- Easily accessible
Manitou Springs is a little mountain town nestled right at the base of the Pikes Peak region. The more hippy style city gives a noticeable contrast to that of its conservative neighbor, Colorado Springs. The town is right across from Garden of the Gods and Red Rock Canyon Open Space. It is great for window shopping, food, and exploring.
- Free parking
- Free downtown shuttle
The small towns location and winding roads make it a fun place to just explore. There are plenty of quirky shops to check out with some “unique” things. The food and brewery in Manitou Springs is pretty good, but you also pay for it. While you are downtown make sure to check if there are any events going on at Memorial Park near the free parking. The events at the park are unique and fun including wine tastings, art displays from local artists, “the great fruit cake toss,” and plenty of other events.
Usually, towns with names that end in springs have a hot springs somewhere. Unfortunately, Manitou Springs does not have a hot spring. On the bright side, the springs water is naturally carbonated mineral water with its own unique taste. The spring water rises from deep underground aquifers and is free to collect and drink. There are 8 different decorative water fountains around the city that provide free mineral water. It is well worth a try. Locals will come to fill up gallons of water to bring home and plenty of people fill up their camel backs on the way to the incline.
Manitou Springs Parking
Parking is FREE! This would not be a free vacation guide without free parking. Free parking is located at 10 old man’s trail and Memorial Park. It is near downtown, but there is also a free shuttle for those that do not feel like walking. Just beware that the free parking can fill up because of the Barr trail and incline popularity.
Manitou Springs Incline
The incline is a-mile-long trail with a half mile elevation gain. It is an old cog rail track that has been converted into a hiking trail. The trail is more sought out for the accomplishment of finishing rather than the views. I try to do the incline once a week to stay in shape. Although the summit gives good view of the springs. Just be careful if you are not acclimated to the altitude. Altitude sickness and dehydration can set in very quickly. Also be courteous of others on the way up and down. Some locals get annoyed by tourists over crowding the trail and ignoring etiquette.
Barr trail is the trail up to Pikes Peak. It is a 13-mile one way trail to the summit. It is not recommended for unacclimated users and not the best use of time when there are other attractions to explore. But feel free to wander a couple miles up the trail to get the feel of what it is like to summit a 14er.
United States Air Force Academy
Come experience the beautiful campus that is the Air Force Academy. The Academy land starts at 6,400’ and makes its way all the way up to 9,000+ feet. There are plenty of things to see at the academy. Of which include: Falcon stadium, the chapel, B-52 display, and multiple overlooks. Getting on base requires documentation and can be limited at times. Make sure to check to check their website for information.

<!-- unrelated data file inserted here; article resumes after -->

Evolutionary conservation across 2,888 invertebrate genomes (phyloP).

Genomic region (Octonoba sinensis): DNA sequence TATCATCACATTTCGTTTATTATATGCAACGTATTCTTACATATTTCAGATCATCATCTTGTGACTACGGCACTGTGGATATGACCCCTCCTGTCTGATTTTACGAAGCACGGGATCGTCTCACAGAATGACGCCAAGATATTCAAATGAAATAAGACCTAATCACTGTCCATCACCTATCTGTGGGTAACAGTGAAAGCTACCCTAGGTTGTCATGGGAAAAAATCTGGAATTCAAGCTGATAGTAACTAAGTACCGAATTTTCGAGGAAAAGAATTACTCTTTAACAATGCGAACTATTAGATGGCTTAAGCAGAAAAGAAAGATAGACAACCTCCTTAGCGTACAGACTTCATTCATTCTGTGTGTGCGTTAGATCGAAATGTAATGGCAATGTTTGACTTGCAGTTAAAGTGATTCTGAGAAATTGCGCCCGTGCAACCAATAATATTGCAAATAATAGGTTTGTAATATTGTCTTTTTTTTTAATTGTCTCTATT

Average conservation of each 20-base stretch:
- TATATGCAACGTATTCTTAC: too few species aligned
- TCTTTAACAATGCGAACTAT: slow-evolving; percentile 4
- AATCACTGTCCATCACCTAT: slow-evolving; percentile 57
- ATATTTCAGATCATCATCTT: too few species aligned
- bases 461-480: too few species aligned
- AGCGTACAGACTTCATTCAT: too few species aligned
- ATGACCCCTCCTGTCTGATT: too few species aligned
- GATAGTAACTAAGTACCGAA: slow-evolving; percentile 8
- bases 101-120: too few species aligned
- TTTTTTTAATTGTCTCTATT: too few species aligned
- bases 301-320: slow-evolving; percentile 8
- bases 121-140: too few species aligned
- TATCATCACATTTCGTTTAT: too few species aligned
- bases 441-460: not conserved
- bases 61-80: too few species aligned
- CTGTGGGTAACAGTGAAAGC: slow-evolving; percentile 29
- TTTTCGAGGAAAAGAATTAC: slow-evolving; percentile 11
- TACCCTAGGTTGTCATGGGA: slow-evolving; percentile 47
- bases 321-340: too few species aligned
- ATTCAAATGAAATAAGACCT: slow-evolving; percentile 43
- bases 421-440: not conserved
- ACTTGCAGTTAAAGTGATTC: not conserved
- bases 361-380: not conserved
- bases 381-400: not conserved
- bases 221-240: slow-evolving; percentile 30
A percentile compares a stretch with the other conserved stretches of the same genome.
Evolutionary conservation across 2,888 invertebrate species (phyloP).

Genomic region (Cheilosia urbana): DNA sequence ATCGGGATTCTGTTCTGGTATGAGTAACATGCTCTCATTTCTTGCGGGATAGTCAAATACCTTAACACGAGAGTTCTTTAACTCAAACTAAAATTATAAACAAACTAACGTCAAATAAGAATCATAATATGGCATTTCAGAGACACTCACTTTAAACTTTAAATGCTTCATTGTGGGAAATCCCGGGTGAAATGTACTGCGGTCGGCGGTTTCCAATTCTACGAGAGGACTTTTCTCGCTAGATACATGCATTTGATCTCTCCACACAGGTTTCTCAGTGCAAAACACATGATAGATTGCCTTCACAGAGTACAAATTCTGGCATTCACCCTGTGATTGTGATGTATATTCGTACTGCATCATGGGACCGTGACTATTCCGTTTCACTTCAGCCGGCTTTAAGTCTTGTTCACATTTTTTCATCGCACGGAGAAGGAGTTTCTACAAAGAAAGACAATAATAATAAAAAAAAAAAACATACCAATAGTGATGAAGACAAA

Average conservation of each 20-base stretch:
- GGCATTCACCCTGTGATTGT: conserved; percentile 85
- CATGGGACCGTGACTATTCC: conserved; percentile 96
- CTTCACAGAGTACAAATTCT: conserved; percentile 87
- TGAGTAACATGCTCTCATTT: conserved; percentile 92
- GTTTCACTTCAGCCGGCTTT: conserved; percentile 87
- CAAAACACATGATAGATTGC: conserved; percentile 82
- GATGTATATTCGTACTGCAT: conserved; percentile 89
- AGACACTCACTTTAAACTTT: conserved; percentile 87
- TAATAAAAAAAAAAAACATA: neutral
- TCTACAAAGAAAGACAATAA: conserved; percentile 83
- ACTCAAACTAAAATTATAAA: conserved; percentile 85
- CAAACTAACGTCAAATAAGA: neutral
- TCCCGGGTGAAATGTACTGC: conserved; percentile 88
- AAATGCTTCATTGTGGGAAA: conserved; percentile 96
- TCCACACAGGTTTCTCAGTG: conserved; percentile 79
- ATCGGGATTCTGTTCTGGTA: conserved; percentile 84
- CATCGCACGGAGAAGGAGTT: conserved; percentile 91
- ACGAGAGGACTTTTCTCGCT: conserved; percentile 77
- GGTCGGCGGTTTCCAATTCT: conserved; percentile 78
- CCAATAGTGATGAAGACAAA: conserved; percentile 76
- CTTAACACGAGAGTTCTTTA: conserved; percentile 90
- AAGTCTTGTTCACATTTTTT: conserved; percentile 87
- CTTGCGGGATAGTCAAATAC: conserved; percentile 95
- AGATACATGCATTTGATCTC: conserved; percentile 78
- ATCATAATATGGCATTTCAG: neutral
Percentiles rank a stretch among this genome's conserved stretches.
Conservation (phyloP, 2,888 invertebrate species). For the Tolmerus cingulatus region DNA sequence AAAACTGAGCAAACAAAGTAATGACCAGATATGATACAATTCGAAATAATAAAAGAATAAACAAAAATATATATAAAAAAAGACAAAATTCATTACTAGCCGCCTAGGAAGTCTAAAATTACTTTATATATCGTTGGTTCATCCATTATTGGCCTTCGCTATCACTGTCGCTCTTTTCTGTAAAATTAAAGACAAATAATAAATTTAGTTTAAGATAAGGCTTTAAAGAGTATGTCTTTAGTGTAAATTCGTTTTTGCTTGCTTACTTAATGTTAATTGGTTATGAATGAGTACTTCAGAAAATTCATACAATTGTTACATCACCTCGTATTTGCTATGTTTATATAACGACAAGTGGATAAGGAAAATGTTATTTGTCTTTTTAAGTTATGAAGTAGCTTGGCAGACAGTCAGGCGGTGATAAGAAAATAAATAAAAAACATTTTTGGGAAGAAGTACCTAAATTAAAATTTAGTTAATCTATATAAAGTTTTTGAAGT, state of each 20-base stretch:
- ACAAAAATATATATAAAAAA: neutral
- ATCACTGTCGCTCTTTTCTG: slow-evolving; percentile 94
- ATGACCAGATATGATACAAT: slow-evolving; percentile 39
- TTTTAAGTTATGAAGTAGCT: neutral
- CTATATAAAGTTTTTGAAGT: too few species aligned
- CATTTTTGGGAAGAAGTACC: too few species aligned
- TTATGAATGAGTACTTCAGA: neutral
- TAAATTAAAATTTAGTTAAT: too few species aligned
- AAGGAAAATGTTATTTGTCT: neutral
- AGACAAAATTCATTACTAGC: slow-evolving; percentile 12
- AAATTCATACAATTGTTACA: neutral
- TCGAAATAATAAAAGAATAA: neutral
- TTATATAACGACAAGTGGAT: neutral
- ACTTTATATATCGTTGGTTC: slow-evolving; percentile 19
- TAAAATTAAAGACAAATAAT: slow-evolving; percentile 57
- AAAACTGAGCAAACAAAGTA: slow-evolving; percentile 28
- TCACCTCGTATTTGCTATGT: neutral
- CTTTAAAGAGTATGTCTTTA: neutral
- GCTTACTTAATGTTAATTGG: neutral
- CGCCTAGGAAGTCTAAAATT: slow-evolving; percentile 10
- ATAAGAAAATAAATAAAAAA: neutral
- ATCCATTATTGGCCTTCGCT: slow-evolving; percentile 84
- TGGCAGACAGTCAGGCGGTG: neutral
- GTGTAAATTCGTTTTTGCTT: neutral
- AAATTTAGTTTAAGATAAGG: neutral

North Cheyenne Canyon Park
North Cheyenne Canyon Park is a great spot for hikes and water falls. Just note that the waterfalls are the most exciting during the spring and tend to dry up towards winter when the snow melt is less. The views from some of the summits are great for observing the front range mountains and Colorado Springs.
The canyon road is gold camp road and is an old railroad bed. The railroad used to bring gold mined from cripple creek to the springs for processing. Because of the windy mountain road, there are plenty of tunnels and good views from the road. Do not worry though, the road is very easily accessible. Even though parts are a dirt road it is drivable by low clearance 2WD vehicles.
The hikes themselves range from easy to difficult. If you are the relaxed, easy hiking type then there are great trails for you. Go to Hellen Hunt falls along with the visitor center for a super easy hike. If you are feeling adventurous keep going past Hellen Hunt Falls for more views and water falls. Your next stop should be Mt. Cutler. It is an incredibly easy mountain to summit with great views of Colorado Springs. The trail round trip is only a couple miles. If that was easy, then give Mt. Muscoco a try. They both share the same trailhead. For the more advanced hikers, give Mt. Rosa a try. The trail goes through St. Mary’s falls. St Mary’s Falls has some scrambling opportunities and gives great views of the city from a waterfall up 8,000 feet. Continuing past the waterfall you will reach Mt. Rosa. One of the higher peaks in the Pikes Peak region. You will have great views of Cheyenne Mountain, Almagre Mountains, and Pikes Peak. The trail is well maintained but can be challenging. It is not too difficult though as there is a half marathon to the summit every year.